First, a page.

Indoleamine 2,3-dioxygenase (IDO), an enzyme involved in the catabolism of tryptophan, is expressed in certain cells and tissues, particularly in antigen-presenting cells of lymphoid organs and in the placenta. It was shown that IDO prevents rejection of the fetus during pregnancy, probably by inhibiting alloreactive T cells, and it was suggested that IDO-expression in antigen-presenting cells may control autoreactive immune responses. Degradation of tryptophan, an essential amino acid required for cell proliferation, was reported to be the mechanism of IDO-induced T cell suppression. Because we wanted to study the action of IDO-expressing dendritic cells (DCs) on allogeneic T cells, the human IDO gene was inserted into an adenoviral vector and expressed in DCs. Transgenic DCs decreased the concentration of tryptophan, increased the concentration of kynurenine, the main tryptophan metabolite, and suppressed allogeneic T cell proliferation in vitro. Kynurenine, 3-hydroxykynurenine, and 3-hydroxyanthranilic acid, but no other IDO-induced tryptophan metabolites, suppressed the T cell response, the suppressive effects being additive. T cells, once stopped in their proliferation, could not be restimulated. Inhibition of proliferation was likely due to T cell death because suppressive tryptophan catabolites exerted a cytotoxic action on CD3(+) cells. This action preferentially affected activated T cells and increased gradually with exposure time. In addition to T cells, B and natural killer (NK) cells were also killed, whereas DCs were not affected. Our findings shed light on suppressive mechanisms mediated by DCs and provide an explanation for important biological processes in which IDO activity apparently is increased, such as protection of the fetus from rejection during pregnancy and possibly T cell death in HIV-infected patients.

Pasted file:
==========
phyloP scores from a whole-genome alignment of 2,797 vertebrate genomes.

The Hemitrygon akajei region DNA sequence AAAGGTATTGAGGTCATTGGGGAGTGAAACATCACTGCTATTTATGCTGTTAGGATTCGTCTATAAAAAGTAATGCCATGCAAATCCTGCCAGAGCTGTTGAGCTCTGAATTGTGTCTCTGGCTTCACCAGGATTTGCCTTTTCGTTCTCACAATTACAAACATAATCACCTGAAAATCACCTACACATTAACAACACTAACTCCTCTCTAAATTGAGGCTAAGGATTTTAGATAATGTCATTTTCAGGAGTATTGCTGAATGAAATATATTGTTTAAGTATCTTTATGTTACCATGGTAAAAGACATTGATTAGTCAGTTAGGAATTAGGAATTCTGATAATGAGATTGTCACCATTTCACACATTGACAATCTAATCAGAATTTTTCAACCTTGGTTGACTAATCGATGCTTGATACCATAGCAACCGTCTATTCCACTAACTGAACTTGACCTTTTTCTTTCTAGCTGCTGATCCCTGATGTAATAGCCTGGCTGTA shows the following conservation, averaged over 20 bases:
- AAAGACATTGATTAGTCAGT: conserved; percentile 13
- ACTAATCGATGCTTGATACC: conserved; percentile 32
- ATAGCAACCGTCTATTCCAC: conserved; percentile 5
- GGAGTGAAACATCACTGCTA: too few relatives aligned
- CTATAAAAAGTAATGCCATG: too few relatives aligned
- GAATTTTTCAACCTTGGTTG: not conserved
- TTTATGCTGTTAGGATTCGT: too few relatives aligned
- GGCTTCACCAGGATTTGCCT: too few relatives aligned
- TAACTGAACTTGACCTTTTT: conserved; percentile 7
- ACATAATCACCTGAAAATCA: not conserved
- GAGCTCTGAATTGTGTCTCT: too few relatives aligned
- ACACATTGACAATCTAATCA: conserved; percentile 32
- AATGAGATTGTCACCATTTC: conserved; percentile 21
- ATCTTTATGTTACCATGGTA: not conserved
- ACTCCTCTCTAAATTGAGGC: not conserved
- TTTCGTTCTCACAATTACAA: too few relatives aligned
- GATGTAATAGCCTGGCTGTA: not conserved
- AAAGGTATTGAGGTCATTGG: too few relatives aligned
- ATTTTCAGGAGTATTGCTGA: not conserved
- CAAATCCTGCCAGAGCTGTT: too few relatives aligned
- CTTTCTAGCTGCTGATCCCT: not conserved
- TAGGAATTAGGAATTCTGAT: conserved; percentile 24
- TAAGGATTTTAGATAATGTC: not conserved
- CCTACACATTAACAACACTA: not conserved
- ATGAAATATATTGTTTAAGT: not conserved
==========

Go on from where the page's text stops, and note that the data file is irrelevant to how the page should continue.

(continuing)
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Effect of IDO-induced tryptophan metabolites on T cell proliferation. Peripheral lymphocytes were stimulated with anti-CD3 antibody for 3 d in the presence of various amounts (abscissa) of (A) 3-hydroxykynurenine, (B) anthranilic acid, (C) 3-hydroxyanthranilic acid, or (D) quinolinic acid. Positive control consisted of T cell stimulation in the absence of metabolites. T cell proliferation was determined by 3[H]thymidine incorporation (cpm) (ordinate).